If you have been the victim of a qualifying crime, have cooperated with law enforcement, and have suffered harm as a result of the crime, you may be eligible for a U Visa. Additionally, you may be able to include your family member in your U Visa application even if your family member was not a victim of a crime.
Victim of Crime
- You must have been a victim of a qualifying crime. Examples of qualifying crimes are domestic violence, felony assault, or sex abuse. The full list is printed below. If your crime is not listed below, you may still be eligible if you have been convicted of a similar crime.
- “rape; torture; trafficking; incest; domes-tic violence; sexual assault; abusive sexual contact; prostitution; sexual exploitation; stalking; female genital mutilation; being held hostage; peonage; involuntary servitude; slave trade; kidnapping; abduction; unlawful criminal restraint; false imprison-ment; blackmail; extortion; manslaughter; murder; felonious assault; witness tampering; obstruction of justice; perjury; fraud in foreign labor contracting."
Cooperation with Law Enforcement
- You must have cooperated with investigation or prosecution of the crime. An example of cooperating with investigation is agreeing to answer police officers' questions at the scene of the crime. An example of cooperating with prosecution is agreeing to testify in court. There are many other ways to cooperate with police and the prosecution including but not limited to calling 911, identifying suspects, or giving a written or recorded statement.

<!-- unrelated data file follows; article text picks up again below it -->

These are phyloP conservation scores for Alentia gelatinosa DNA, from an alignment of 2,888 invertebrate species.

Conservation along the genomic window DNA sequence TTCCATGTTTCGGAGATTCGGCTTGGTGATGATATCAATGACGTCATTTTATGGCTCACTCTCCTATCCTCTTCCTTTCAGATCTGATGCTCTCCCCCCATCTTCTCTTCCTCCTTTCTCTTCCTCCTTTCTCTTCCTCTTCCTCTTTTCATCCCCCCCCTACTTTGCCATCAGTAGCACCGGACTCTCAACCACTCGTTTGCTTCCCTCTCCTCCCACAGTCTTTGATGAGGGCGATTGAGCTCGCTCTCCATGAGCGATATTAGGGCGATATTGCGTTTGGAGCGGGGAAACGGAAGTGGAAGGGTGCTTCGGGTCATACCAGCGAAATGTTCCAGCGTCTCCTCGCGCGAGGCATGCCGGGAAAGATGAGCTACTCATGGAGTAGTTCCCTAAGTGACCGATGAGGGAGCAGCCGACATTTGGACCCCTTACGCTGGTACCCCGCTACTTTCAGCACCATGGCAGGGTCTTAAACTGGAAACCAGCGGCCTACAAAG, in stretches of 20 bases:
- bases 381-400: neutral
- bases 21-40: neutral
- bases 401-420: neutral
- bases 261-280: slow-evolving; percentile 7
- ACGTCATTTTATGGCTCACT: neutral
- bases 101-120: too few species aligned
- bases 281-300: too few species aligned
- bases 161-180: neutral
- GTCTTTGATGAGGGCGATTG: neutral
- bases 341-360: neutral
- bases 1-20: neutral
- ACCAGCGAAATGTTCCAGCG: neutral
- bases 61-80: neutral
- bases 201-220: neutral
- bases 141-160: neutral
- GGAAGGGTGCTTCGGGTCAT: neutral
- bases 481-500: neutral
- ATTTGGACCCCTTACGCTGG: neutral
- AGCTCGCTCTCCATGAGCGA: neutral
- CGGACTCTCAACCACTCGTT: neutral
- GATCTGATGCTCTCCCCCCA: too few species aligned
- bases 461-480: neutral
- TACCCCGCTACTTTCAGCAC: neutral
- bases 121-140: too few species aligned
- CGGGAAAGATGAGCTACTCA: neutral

Mental or Physical Harm
- You must have suffered harm as a result of the criminal activity. The harm that you suffer can be physical or mental.
- Example of suffering by physical harm: If you were stabbed, you would have suffered as a result of physical harm. (This would likely be documented by hospital records or something similar).
- Example of suffering by mental harm: If someone attempted to stab you with a knife, but was unable to, you might be extremely fearful of future harm and unable to live your life as you did before. (This would likely be documented by a psychologist or social worker's report).
If you have been the victim of a crime, you may be eligible for a U Visa. A U Visa often gives you work authorization, and after some time may convert into lawful permanent residence.
Also, you may be eligible for a U Visa even if you have been previously removed from the United States, or have been convicted or a crime yourself. That makes a U Visa an excellent option for those who are not in removal proceedings and want legal status, or those who are in removal proceedings and want to fight their removal or deportation.
Call our office today to discuss your U Visa application.